Accompanied by guitarist Scotty Moore and bassist Bill Black, Presley was one of the originators of rockabilly, an uptempo, backbeat-driven fusion of country and rhythm and blues.

With shy persistence, but noticeable talent, Elvis soon acquired a recording contract with Sun Records, a “black” R&B label in Memphis. Sun also became the earliest indie label to gain notoriety in the rock and roll genre; thanks to Elvis, Johnny Cash, Carl Perkins, and Jerry Lee Lewis, just to name a few of their artists.*

With relentless touring, a steady stream of five unique singles on Sun Records, and rise to radio fame on KWKH, Shreveport’s “The Louisiana Hayride”, Elvis had arrived!

Elvis’ Sun recordings were finally compiled into a single, must-own album in 1976.

Elvis soon became too popular for the Sun Records studio to handle and in 1955 Phillips sold Elvis’ contract to RCA Victor. At the time, RCA paid $35,000 for Elvis’ contract, more than any record company had ever paid for a singer.

By 1956, he was an international sensation. With a sound and style that uniquely combined his diverse musical influences and blurred and challenged the social and racial barriers of the time, he ushered in a whole new era of American music and popular culture.

Elvis’s first RCA single, “Heartbreak Hotel”, released in January 1956, was a number one hit.

He became the leading figure of the newly popular sound of rock and roll with a series of network television appearances and chart-topping records. His energized interpretations of songs, many from African American sources, and his uninhibited performance style made him enormously popular—and controversial.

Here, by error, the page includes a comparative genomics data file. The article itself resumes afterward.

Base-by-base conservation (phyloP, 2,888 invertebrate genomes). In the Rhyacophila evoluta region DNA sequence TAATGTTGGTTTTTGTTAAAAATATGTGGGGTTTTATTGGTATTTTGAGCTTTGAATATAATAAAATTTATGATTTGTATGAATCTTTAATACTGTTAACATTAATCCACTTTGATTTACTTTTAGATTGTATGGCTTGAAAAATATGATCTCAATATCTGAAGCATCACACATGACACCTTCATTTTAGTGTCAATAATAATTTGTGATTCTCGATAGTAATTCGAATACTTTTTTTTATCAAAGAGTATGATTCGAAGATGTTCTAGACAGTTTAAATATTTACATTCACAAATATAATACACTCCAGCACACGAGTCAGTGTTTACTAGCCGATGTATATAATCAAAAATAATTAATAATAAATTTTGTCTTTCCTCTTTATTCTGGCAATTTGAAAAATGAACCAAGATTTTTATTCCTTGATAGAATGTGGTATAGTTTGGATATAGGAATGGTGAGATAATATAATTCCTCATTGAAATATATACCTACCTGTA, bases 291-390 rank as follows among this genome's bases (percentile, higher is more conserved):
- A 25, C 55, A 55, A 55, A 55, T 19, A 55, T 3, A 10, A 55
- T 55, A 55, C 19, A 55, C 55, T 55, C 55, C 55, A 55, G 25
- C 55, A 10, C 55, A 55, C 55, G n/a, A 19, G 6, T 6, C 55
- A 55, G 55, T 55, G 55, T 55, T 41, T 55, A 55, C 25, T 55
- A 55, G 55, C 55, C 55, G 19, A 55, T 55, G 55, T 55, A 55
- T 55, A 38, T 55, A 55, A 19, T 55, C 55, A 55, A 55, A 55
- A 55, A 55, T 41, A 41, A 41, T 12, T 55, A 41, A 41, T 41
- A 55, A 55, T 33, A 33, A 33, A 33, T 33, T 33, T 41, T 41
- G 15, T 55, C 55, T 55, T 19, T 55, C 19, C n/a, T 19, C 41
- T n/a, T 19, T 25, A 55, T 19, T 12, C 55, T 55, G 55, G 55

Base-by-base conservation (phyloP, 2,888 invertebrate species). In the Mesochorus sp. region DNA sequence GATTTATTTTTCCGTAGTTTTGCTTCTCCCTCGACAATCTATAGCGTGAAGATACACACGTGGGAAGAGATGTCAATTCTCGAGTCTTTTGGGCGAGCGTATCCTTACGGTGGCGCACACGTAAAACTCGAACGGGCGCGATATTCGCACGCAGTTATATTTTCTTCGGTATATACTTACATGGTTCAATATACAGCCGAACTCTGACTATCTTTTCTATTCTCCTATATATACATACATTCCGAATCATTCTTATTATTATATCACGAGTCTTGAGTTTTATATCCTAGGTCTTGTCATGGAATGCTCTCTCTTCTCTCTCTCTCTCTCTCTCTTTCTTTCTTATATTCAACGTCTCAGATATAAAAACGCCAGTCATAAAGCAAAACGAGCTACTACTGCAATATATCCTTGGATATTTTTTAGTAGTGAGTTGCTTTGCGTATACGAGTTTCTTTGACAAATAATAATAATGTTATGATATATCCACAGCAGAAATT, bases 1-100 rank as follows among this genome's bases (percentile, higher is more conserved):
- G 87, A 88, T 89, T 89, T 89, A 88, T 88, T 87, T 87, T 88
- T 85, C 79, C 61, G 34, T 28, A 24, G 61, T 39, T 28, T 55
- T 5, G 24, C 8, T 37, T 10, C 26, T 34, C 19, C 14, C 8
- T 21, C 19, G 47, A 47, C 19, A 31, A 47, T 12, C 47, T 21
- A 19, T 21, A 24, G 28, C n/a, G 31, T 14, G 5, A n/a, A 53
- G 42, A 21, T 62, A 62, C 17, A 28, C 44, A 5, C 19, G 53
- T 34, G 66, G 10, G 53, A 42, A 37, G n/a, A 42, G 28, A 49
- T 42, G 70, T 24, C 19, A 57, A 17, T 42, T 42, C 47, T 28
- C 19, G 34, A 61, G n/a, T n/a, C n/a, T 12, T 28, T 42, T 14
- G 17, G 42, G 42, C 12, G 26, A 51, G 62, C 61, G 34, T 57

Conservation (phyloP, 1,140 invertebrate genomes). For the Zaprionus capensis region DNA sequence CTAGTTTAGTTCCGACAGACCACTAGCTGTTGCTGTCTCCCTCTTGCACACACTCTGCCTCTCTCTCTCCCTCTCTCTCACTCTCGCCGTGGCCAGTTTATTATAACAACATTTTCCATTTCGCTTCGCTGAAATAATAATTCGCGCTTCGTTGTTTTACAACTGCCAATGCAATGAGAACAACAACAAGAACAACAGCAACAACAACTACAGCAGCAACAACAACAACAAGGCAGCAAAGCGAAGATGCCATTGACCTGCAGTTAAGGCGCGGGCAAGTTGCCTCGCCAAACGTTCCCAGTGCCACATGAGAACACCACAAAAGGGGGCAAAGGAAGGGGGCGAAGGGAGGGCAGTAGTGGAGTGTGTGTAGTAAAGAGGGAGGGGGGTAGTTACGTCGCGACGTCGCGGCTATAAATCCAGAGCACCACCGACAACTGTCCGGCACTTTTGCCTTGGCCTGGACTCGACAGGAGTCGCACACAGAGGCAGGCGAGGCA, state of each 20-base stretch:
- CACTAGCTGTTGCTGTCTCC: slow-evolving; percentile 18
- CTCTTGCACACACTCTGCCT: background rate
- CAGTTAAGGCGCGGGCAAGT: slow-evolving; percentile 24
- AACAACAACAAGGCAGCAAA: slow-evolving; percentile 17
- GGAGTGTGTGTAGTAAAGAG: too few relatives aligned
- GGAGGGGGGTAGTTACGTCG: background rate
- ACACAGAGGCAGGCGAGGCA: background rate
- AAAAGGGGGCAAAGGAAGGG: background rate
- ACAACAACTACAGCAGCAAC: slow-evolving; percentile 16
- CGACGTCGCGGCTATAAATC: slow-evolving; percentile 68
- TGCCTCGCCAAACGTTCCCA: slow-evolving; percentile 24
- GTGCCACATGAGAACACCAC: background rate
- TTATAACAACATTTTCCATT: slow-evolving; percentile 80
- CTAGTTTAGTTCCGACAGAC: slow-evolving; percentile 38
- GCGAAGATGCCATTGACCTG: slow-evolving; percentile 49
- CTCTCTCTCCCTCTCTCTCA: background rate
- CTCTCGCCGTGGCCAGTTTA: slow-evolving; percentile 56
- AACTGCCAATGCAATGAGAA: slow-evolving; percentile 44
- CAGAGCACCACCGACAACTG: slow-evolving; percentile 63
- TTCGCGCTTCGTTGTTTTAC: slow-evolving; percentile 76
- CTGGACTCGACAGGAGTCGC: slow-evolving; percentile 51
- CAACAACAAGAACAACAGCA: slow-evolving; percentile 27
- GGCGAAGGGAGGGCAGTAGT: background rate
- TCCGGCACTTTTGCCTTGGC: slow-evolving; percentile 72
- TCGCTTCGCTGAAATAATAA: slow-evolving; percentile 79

To make Elvis even more popular, Parker put Elvis on television. On January 28, 1956, Elvis made his first television appearance on Stage Show, which was soon followed by appearances on the Milton Berle Show, Steve Allen Show, and the Ed Sullivan Show.

Ed Sullivan’s CBS variety show was one of television’s cornerstones for nearly two decades, but it seems the only reason anyone remembers it now is that the Beatles and Elvis performed on it.

For millions of Americans, their first introduction to the singer came via his three appearances on the Sullivan show (for which Elvis’ manager, Col. Tom Parker, negotiated an unprecedented $50,000 fee) in 1956-57.

Elvis had appeared on TV several times already in 1956, but these are the performances that people remember, especially because, for some segments, he was filmed only from the waist up, with his below-the-belt gyrations hidden from viewers at home. Whether this was censorship by CBS, an accident, or a publicity stunt by Parker is still a matter of controversy.

In March 1956, Parker arranged for Elvis to get an audition with Paramount Movie Studios. The movie studio liked Elvis so much that they signed him to do his first movie, Love Me Tender (1956), with an option to do six more.